I had to deal with a hacker years ago, it went legal. This hacker gained a lot of financial info and it was started through a sophisticated DDoS attack and keybind where the hacker gained access to passwords and then gained financial info then used the info for personal purchases. Crazy part is karma is a b. I got this hacker legally. 

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I heard about this yesterday. There was zero reason to drop reCAPTCHA and Cyan's explanation is 100% pure and utter bullshit. I'm not downloading anything from FR until they change this shit. Put a clear and concise message up that our machines are being used for financial gain, or switch back to reCAPTCHA, which doesn't violate user's rights to know what a website or application is doing to their machine. 

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1 hour ago, Pauly Sauficer said:

I heard about this yesterday. There was zero reason to drop reCAPTCHA and Cyan's explanation is 100% pure and utter bullshit. I'm not downloading anything from FR until they change this shit. Put a clear and concise message up that our machines are being used for financial gain, or switch back to reCAPTCHA, which doesn't violate user's rights to know what a website or application is doing to their machine. 

 

A) That's your prerogative not to download anything from this site.

 

B) 

Quote

Put a clear and concise message up that our machines are being used for financial gain.

 

We will, and then we'll also put up a notification that you clicking on ads is also used for financial gain.  We aren't doing anything new or crazy.  All websites use customer's/visitor's PC for financial gain in some form, even if it's not known.  Ultimately, this benefits you.  You want the site up?  You want to be able to download your files without issues? Well-la!  Either be happy with it or don't download.  Someone is always going to complain about what we use to combat DDoS, spam bots, etc.  There's no pleasing everyone and never will be.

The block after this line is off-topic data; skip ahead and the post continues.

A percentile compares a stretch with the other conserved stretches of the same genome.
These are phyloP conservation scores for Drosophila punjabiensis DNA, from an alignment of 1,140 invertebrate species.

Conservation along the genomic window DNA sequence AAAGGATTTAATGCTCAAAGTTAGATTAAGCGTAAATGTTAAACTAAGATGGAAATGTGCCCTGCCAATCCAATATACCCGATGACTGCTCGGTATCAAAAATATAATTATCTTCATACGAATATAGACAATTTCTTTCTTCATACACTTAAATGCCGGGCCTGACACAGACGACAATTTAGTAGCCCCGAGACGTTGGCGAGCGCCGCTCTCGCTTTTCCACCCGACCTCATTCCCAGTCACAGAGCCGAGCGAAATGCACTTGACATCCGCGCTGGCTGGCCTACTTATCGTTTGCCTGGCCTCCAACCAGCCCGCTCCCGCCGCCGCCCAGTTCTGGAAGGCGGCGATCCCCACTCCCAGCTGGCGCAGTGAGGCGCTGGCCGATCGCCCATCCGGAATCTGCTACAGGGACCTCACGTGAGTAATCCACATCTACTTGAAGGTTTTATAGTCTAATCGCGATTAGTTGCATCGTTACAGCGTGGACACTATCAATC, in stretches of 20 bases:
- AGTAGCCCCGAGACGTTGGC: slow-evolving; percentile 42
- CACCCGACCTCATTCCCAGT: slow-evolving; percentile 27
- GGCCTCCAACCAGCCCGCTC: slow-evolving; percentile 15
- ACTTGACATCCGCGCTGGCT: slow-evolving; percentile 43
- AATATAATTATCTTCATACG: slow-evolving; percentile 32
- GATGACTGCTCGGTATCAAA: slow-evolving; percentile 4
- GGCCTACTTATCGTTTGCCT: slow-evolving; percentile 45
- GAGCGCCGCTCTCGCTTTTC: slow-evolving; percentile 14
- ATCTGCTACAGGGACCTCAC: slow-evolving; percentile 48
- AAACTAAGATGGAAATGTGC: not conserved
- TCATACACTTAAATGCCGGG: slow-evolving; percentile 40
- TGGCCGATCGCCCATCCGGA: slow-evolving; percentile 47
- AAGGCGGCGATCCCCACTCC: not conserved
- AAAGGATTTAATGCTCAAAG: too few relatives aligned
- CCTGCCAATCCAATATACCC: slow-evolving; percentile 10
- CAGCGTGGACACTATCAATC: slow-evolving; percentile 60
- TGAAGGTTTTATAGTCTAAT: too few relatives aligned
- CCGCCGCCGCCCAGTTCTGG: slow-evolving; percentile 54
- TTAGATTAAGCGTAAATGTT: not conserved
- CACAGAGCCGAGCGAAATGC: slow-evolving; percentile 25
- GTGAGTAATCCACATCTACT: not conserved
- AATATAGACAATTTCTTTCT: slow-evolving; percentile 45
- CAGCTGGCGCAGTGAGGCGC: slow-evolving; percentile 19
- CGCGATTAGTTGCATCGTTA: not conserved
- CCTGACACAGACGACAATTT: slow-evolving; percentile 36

Speaking for me, I have never once had any type of problem with this with my AV or anything.  I'm really trying to figure out what you're more mad about, that we admitted what we do or that we make money off of you.  (Which is how we support the site and keep it available for you)

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3 hours ago, Pauly Sauficer said:

I heard about this yesterday. There was zero reason to drop reCAPTCHA and Cyan's explanation is 100% pure and utter bullshit. I'm not downloading anything from FR until they change this shit. Put a clear and concise message up that our machines are being used for financial gain, or switch back to reCAPTCHA, which doesn't violate user's rights to know what a website or application is doing to their machine. 

 

Just putting this here since you seemed to have missed it:

 

On 1/17/2018 at 3:13 PM, Cyan said:

Proof of Work is probably the path we will be going down to protect downloads long-term, but now that I'm aware that Norton blocks what we were intending to use, it will be replaced by an in-house system that does something else instead.

 

 

Also there was slim to no financial gain involved, which you also seemed to have missed:

 

On 1/16/2018 at 9:39 AM, Cyan said: